EDITORIAL: Foreign Minister Shah Mehmood Qureshi’s idea of inviting Afghanistan to the next conference of its neighbours, to discuss the fallout of the latest developments there, was a very good one. Afghanistan is the biggest thing happening in the region at the moment, which is precisely why foreign ministers of all its neighbours just held a virtual conference, chaired by FM Qureshi, to talk about it. And, surely, it makes a lot of sense for Afghanistan to be there as well. Perhaps the only reason they weren’t invited so far was that they do not have a foreign minister at the moment. Like it or not though, and some countries don’t like it, the Taliban are the new reality of the country. And they have to their credit the fact that they have just beaten the fiercest, most powerful military machine the world has ever seen to reclaim the capital. And this wasn’t an army, or even a properly trained militia, that just sent the Americans back with their tail between their legs, this was just a very big bunch of potato sellers, carpet weavers, and plain old labourers that just humbled a truly mighty fighting machine.
So, whether or not some countries, especially in the region, are comfortable with them, everybody will still have to deal with them. And time has proven often enough that peace in Afghanistan is very important for the region’s commerce to flourish. It goes very much to the credit of Islamabad that countries like the UK and US have softened their tone a lot when it comes to the newest reality of this land. The British foreign secretary, after talks with his Pakistani counterpart in Islamabad just the other day, admitted that they would have to work with the Taliban in the larger interest, even though London isn’t yet willing to recognise the government in Kabul. He also pointed out that usually the UK government recognises states not governments, but it was making an exception in this case.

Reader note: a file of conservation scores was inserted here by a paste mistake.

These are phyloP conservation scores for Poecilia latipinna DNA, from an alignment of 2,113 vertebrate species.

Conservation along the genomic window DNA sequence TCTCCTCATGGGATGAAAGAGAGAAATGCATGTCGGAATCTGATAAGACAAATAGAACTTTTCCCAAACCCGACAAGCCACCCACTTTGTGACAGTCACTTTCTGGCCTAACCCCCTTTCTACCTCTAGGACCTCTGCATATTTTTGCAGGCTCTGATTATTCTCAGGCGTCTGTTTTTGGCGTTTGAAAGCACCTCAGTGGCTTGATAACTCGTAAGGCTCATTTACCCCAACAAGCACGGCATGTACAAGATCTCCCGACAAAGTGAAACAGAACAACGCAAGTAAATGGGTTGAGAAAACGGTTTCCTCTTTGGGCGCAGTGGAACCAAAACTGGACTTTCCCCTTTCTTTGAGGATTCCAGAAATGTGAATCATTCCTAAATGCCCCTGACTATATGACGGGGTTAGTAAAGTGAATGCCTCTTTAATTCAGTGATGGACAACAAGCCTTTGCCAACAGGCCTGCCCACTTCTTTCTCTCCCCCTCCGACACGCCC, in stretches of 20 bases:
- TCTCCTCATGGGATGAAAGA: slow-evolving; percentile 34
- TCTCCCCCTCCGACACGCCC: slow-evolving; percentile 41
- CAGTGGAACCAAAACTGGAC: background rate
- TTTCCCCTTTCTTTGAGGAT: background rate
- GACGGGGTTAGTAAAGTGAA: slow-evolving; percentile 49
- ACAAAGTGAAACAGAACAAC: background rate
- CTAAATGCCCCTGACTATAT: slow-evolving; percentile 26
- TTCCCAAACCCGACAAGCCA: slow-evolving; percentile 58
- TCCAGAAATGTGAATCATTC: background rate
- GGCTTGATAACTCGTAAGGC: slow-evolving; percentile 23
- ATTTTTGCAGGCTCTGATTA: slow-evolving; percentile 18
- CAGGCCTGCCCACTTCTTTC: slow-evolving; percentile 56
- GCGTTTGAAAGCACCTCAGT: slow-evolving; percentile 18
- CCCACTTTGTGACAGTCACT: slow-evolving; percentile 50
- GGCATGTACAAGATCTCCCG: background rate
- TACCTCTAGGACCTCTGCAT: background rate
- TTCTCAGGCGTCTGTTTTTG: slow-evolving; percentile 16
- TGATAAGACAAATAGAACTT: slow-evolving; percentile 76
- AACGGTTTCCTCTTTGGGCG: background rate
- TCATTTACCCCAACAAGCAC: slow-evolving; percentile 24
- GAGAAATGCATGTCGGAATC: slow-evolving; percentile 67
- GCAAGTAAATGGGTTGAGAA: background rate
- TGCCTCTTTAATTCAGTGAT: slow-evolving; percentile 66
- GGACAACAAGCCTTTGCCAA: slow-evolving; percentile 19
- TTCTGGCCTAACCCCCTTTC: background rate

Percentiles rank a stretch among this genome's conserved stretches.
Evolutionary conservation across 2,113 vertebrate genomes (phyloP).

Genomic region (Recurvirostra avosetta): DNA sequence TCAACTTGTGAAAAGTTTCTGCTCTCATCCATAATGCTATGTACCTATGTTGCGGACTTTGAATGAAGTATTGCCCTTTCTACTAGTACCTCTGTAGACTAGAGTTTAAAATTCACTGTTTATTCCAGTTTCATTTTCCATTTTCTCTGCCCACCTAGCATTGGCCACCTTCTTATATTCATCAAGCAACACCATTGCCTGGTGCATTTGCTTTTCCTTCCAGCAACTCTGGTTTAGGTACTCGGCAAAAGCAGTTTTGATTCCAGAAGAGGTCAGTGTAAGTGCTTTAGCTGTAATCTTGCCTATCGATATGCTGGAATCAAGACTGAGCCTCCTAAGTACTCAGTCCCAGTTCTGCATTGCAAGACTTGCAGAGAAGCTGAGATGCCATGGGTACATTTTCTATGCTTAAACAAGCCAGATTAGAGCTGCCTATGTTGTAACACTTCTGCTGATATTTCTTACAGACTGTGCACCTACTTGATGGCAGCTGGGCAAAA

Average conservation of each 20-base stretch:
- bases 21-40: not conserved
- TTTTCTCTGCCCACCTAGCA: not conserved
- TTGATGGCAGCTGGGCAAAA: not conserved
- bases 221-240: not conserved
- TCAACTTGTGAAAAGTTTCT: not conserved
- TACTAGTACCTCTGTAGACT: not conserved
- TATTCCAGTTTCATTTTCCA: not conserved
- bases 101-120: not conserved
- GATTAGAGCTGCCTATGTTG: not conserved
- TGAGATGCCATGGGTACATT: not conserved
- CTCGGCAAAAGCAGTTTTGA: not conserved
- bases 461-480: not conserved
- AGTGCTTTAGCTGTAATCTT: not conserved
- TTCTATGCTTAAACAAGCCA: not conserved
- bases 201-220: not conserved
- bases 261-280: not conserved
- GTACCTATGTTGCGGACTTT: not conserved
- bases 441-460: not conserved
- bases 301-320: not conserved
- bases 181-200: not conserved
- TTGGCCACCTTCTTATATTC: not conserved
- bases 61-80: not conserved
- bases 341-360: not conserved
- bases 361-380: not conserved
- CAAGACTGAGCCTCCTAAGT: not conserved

The Americans, too, are now willing to “work with” Kabul as long as the Taliban form an inclusive government, respect minority rights, and all that. Pakistan is also right to stress not to cut aid to Afghanistan, as the Americans have done. It would, instead, be a much better idea to incentivise aid to the country. That way the West gets a little bit of face saving and the Afghans get a lot of money; something they just can’t do without for a while to come. That is all the more reason to keep the Afghans on board when discussing important things about them. This process should gather some pace now that Afghanistan’s caretaker government has been announced.
The Afghans must also understand that they must play ball if things are to work out. It’s a very big thing that they’ve won, and the speed with which they have done it has shocked the whole world. But these are not the old days and Afghanistan will not be able to survive in isolation, especially now that it’s been battered and bruised by 40 years of war and the treasury is empty. So far an internecine civil war that everybody was expecting has not happened. Nor has a flood of refugees headed for the borders. Therefore, there is every reason to believe that things can work out fine as long as all stakeholders keep their eye on the ball.
Since all these changes are taking place because of all the changes in Afghanistan, and the Taliban need a lot of outside help to manage the country, all countries must make sure that Kabul is part of all important forums that will play a part in deciding its fate.
Copyright Business Recorder, 2021